The return of preferential creditor status for HMRC

The return of preferential creditor status for HMRC

The return of preferential creditor status for HMRC

Since our previous article, the government has confirmed its intention to give certain taxes preferential status from April 2020.

The Finance Bill 2020 is expected to give HMRC priority in the recovery of certain debts (including VAT, PAYE, Employee NICs, Construction Industry Scheme deductions - “Preferential Debts”) in insolvency proceedings by making HMRC a secondary preferential creditor. These changes are intended to come into force for insolvencies commencing after 6 April 2020.

Concerns

A summary of responses to the consultation document (published in July 2019) raised the following concerns:

  • Preferential Debts would be elevated above floating charges. Floating charges provide a useful source of funding to help businesses, often in rescue situations. The new provisions would make this type of lending riskier and therefore may make it harder to rescue struggling companies;
  • it is likely that floating charge facilities would be reduced in response, so some borrowers may be pushed into default; and
  • there would  be reduced returns for unsecured creditors, since HMRC is typically one of the largest creditors in an insolvent liquidation. This might cause a “ripple effect” to small suppliers, and could create creditor apathy as unsecured creditors would have very little interest in the process if they see little prospect of any return.

Government response to concerns

The government has said that it does not expect the elevation of HMRC’s status in respect of Preferential Debts to have a “material impact”, as the loss to lenders will be a fraction of total lending compared to the financial benefits it would bring to HMRC. In its 2018 Budget briefing, the government suggested increased tax revenue could raise up to £185 million annually for public services.

In response to queries as to why a stage 2 (policy implementation) consultation rather than a stage 1 (policy intent) consultation was held, the government responded that it was committed to giving HMRC priority for the following reasons:

  • the taxes paid by employees and customers to businesses were paid by citizens with the full expectation it would be used to fund public services - whereas under current rules these funds are distributed to creditors;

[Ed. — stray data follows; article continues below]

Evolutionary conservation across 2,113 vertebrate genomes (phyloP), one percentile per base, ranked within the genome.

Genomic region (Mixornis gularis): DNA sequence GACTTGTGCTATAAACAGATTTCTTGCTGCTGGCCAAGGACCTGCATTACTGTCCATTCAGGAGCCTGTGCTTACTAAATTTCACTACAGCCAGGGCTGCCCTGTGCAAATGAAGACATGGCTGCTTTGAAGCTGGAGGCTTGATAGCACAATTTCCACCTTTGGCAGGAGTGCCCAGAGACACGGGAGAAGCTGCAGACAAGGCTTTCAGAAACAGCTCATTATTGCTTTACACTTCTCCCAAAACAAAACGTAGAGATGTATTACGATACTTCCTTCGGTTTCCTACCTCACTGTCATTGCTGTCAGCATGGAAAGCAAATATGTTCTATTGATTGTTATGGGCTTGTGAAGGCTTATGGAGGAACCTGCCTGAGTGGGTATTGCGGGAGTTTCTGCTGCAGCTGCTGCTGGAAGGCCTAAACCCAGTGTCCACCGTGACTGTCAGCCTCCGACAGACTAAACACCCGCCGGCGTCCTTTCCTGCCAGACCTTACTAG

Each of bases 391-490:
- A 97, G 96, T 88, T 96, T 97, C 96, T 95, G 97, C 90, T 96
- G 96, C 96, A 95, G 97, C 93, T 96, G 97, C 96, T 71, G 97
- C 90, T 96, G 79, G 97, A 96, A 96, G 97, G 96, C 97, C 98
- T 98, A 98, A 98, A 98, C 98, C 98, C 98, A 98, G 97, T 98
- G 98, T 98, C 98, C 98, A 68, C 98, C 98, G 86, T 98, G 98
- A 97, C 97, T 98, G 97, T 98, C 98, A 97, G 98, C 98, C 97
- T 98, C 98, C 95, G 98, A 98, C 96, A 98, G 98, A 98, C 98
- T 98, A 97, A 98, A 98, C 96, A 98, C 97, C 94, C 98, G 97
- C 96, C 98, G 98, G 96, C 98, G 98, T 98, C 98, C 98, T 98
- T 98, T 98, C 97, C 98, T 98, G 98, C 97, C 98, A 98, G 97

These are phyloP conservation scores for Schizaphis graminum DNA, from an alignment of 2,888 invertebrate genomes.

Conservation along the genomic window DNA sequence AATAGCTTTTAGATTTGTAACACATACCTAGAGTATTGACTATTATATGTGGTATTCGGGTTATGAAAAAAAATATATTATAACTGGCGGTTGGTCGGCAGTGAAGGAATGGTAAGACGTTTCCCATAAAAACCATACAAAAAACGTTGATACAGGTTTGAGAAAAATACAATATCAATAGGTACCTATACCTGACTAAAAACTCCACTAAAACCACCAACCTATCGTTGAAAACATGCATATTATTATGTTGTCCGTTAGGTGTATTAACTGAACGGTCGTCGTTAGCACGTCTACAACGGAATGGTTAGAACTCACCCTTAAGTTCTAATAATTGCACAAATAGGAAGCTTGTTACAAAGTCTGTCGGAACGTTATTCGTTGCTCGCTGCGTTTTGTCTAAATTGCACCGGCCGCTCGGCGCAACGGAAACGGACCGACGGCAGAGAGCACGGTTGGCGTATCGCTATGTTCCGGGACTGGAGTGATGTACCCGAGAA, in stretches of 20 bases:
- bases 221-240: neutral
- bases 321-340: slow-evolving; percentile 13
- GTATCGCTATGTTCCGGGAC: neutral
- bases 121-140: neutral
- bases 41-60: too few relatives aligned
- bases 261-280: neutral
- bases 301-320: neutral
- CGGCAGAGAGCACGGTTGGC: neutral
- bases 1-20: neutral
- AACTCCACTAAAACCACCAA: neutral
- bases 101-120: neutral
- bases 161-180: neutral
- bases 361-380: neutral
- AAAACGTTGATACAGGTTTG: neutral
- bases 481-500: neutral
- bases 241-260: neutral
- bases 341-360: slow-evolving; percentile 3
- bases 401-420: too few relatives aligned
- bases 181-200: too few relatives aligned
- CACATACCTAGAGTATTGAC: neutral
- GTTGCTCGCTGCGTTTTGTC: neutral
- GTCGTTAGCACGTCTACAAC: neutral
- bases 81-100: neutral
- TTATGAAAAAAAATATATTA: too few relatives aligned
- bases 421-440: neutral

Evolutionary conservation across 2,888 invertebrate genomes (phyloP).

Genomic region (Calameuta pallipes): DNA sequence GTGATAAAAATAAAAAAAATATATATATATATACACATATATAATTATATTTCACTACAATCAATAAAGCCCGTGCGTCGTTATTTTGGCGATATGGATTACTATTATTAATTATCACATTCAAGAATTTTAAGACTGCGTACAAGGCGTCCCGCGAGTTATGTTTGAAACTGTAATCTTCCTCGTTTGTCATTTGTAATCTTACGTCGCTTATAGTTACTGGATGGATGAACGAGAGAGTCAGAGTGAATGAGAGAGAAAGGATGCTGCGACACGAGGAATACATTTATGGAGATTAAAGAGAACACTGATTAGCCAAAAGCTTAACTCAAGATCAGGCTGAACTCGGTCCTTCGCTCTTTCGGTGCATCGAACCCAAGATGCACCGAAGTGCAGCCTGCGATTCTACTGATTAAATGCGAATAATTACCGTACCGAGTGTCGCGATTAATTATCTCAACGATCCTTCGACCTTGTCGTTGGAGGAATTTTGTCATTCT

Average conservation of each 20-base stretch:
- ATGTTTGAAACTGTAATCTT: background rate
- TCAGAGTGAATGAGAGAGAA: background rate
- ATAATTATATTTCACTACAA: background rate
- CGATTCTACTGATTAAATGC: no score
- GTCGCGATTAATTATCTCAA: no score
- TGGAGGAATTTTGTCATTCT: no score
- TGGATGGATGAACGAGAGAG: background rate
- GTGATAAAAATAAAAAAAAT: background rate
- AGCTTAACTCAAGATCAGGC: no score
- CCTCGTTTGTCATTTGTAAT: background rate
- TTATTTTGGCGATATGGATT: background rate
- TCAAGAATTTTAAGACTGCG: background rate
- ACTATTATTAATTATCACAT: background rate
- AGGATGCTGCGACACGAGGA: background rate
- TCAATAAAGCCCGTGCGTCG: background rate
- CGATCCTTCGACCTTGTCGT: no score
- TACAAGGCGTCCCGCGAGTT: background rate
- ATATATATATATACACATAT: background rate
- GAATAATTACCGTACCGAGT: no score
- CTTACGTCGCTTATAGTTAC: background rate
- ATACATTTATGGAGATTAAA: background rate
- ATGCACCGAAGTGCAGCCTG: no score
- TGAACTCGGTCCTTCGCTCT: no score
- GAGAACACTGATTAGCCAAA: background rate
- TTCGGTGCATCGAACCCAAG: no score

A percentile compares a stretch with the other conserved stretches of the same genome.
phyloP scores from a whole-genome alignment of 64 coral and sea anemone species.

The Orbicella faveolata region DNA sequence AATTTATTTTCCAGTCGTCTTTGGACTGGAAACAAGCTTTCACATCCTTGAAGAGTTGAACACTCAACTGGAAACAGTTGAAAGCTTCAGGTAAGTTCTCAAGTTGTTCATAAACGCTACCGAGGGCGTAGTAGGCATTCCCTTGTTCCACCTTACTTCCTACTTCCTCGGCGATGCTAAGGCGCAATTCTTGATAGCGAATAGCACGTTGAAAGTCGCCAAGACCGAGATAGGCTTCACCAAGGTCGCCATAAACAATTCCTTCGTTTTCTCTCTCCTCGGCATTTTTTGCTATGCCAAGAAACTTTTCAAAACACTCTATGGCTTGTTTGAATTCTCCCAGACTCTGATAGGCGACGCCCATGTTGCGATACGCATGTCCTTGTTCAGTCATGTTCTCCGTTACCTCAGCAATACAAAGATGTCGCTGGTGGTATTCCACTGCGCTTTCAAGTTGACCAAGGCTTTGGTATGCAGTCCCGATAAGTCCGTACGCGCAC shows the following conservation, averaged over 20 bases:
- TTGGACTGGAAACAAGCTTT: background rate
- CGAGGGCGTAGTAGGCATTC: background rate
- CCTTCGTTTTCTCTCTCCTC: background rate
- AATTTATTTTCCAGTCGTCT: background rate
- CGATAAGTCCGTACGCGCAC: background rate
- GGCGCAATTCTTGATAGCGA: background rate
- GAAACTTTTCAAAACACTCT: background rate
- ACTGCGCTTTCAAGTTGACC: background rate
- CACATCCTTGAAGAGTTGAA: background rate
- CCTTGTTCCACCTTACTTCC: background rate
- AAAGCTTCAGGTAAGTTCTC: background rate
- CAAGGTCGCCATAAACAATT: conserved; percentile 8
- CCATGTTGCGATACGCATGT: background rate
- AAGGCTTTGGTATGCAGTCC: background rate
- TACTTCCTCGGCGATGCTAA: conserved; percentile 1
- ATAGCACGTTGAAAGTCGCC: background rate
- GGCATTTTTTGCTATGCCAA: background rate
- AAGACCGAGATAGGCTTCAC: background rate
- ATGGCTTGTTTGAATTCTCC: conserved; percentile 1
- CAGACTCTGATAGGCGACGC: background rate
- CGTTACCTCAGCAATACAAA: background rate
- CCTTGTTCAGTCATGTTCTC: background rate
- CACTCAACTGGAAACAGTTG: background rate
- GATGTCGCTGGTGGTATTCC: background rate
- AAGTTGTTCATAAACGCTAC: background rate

• the measure represents a balanced position in protecting taxes paid by employees and customers, but held by a company. The company should transfer these payments to the government to fund public services;
  • the measure does not aim to fill a gap in HMRC’s debt collection strategy or powers; and
  • the government will work with insolvency practitioners to ensure the measure is implemented in the most effective way.

Tim Carter, Co-Head of Restructuring & Insolvency and Stevens & Bolton, comments:

Despite concerns about the return of Crown preference, it is important to note that the proposed changes are not a return to pre-2002, when all tax debts enjoyed preferential status. The intention under the latest proposals is to capture those taxes which are collected by a company with the intent of such amounts being passed on to HMRC, on the basis that those funds were never truly the property of the company to use in meeting its usual payments to creditors. Additionally the government is keen to emphasise that these changes will enable more money to go towards public services and that this approach balances the interest of the taxpayers, HMRC and other creditors.

However, it remains to be seen whether these changes will reduce the availability of floating charge lending to businesses which may be struggling to obtain funds elsewhere. Key areas which might be exposed in this way are small to medium enterprises and any industries which rely heavily on lending to purchase stock or plant and machinery, such as retail or construction – sectors which are already in distress. If lenders are unwilling to lend with the reduced benefit of the floating charge, in the absence of an alternative, these changes could lead to more insolvencies.  

Contact our experts for further advice

View profile for Tim CarterTim Carter, View profile for Amelia Talfourd-CookAmelia Talfourd-Cook

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